New User? Sign Up Free
SCCM is performing maintenance on its websites. For the best browsing experience, please use Microsoft Edge or Safari. Those using Chrome or Firefox may experience access issues at this time.
Does extracorporeal cardiopulmonary resuscitation (eCPR) improve survival rates? This Concise Critical Appraisal reviews a study that sought to determine whether patients who received eCPR after out-of-hospital cardiac arrest had a favorable neurologic outcome at 30 days compared to those who received conventional CPR.
The American Heart Association’s cardiopulmonary resuscitation guidelines recommend against the routine administration of IV calcium during pediatric cardiopulmonary arrest; however, IV calcium is routinely used. Learn more in this discussion of “Calcium Administration During Cardiopulmonary Resuscitation for In-Hospital Cardiac Arrest in Children With Heart Disease is Associated With Worse Survival—A Report From the American Heart Association’s Get With the Guidelines-Resuscitation (GWTG-R) Registry."
Pediatric advanced life support (PALS) guidelines include weight-based epinephrine dosing recommendations of 0.01 mg/kg with a maximum of 1 mg, which corresponds to a weight of 100 kg. But what are the actual practice patterns? This podcast discusses the Pediatric Critical Care Medicine article “Weight-Based Versus Flat Dosing of Epinephrine During Cardiac Arrest in the PICU: A Multicenter Survey.”
Common causes of death in hospitals, such as sepsis and respiratory failure, are treatable and benefit from early intervention. Machine learning algorithms or early warning scores can be used for early identification and recognition to potentially help accelerate interventions and limit morbidity and mortality. This Concise Critical Appraisal explores an article published in Critical Care Medicine that looked at the impact of one of these early warning scores—electronic cardiac arrest risk triage (eCART)—on mortality for elevated-risk adult inpatients.
Sudden cardiac arrest remains a leading cause of premature death worldwide and survival with favorable neurologic function is less than 10%. Review a practical, attainable roadmap for enhancing the likelihood of neurologically intact survival in this podcast.
Although several trials have examined in-hospital cardiac arrest (IHCA), only two trials in the past decade have examined the use of vasopressin and glucocorticoids for IHCA. Both trials found improved survival and favorable neurologic outcome with a vasopressin-epinephrine-methylprednisolone combination. Because of a lack of additional supporting evidence, neither the American nor European international guidelines have recommended this combination for IHCA. This Concise Critical Appraisal examines an article by Andersen et al that attempted to validate the results of these trials.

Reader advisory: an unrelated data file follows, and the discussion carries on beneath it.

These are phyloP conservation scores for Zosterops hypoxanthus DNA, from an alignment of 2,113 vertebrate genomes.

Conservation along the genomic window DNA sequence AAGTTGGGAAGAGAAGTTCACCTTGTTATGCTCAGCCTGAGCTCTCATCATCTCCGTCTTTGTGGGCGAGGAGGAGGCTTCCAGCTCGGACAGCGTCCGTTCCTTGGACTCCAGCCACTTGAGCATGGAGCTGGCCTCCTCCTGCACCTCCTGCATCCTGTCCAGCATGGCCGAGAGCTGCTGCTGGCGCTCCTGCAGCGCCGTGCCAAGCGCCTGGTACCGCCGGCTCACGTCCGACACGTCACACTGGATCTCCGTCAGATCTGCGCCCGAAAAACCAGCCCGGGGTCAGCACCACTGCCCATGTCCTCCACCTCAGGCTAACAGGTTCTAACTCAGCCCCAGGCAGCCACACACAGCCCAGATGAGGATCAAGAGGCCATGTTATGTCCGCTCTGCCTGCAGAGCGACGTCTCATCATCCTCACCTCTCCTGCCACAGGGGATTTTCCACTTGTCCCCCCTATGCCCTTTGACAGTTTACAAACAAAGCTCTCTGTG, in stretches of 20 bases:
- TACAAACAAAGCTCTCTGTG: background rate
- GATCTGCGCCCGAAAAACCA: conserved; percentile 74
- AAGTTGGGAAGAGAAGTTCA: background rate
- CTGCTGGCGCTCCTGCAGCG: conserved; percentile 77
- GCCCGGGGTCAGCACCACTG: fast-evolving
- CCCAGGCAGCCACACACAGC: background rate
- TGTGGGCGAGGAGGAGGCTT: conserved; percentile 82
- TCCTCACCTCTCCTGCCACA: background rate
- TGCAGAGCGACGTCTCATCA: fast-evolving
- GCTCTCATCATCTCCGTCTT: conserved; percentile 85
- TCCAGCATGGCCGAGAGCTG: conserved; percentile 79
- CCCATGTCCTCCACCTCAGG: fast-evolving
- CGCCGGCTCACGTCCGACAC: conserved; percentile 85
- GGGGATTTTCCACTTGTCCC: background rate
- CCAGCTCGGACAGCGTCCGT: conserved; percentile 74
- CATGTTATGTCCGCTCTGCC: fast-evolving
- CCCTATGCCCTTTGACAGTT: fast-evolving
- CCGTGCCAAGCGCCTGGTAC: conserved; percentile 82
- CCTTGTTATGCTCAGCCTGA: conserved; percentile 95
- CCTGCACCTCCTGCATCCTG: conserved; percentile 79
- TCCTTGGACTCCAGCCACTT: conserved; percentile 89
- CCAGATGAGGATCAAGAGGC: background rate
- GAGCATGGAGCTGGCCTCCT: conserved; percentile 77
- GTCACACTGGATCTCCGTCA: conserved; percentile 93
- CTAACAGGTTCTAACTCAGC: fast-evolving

The average annual incidence of pediatric in-hospital cardiac arrest (IHCA) has recently been estimated at more than 15,000 cases.1 Survival rates for pediatric patients who have had pulseless cardiac arrest have remained below 50% for the past decade.2,3 The American Heart Association currently recommends epinephrine, the cornerstone medication for cardiac arrest, dosed every 3 to 5 minutes in adult and pediatric cardiac arrest, although there is conflicting evidence about whether this is the best interval.4,5 Epinephrine is believed to acutely increase coronary perfusion pressure by increasing diastolic blood pressure (DBP).
The ARREST Trial compared extracorporeal membrane oxygenation (ECMO)-facilitated resuscitation to advanced cardiac life support (ACLS) treatment in patients with out-of-hospital cardiac arrest (OHCA). This month’s Concise Critical Appraisal takes a deep dive into the trial, published in The Lancet.
Lascarrou et al (N Engl J Med. 2019. Epub ahead of print) set out to test the effectiveness of moderate therapeutic hypothermia (MTH) in patients with nonshockable rhythms.
Moskowitz et al (Resuscitation. 2019. Epub ahead of print) set out to investigate the preventability of ICU-CAs and identify targets for future intervention.
Perkins et al (N Engl J Med. 2018;379:711-721) set out to examine the effects of epinephrine during OHCA.
Ruemmler et al (Resuscitation. 2018;132:56-62) set out to compare intermittent positive pressure ventilation to passive oxygenation (continuous positive airway pressure) and a novel ultra-low tidal volume ventilation (ULTVV) regimen.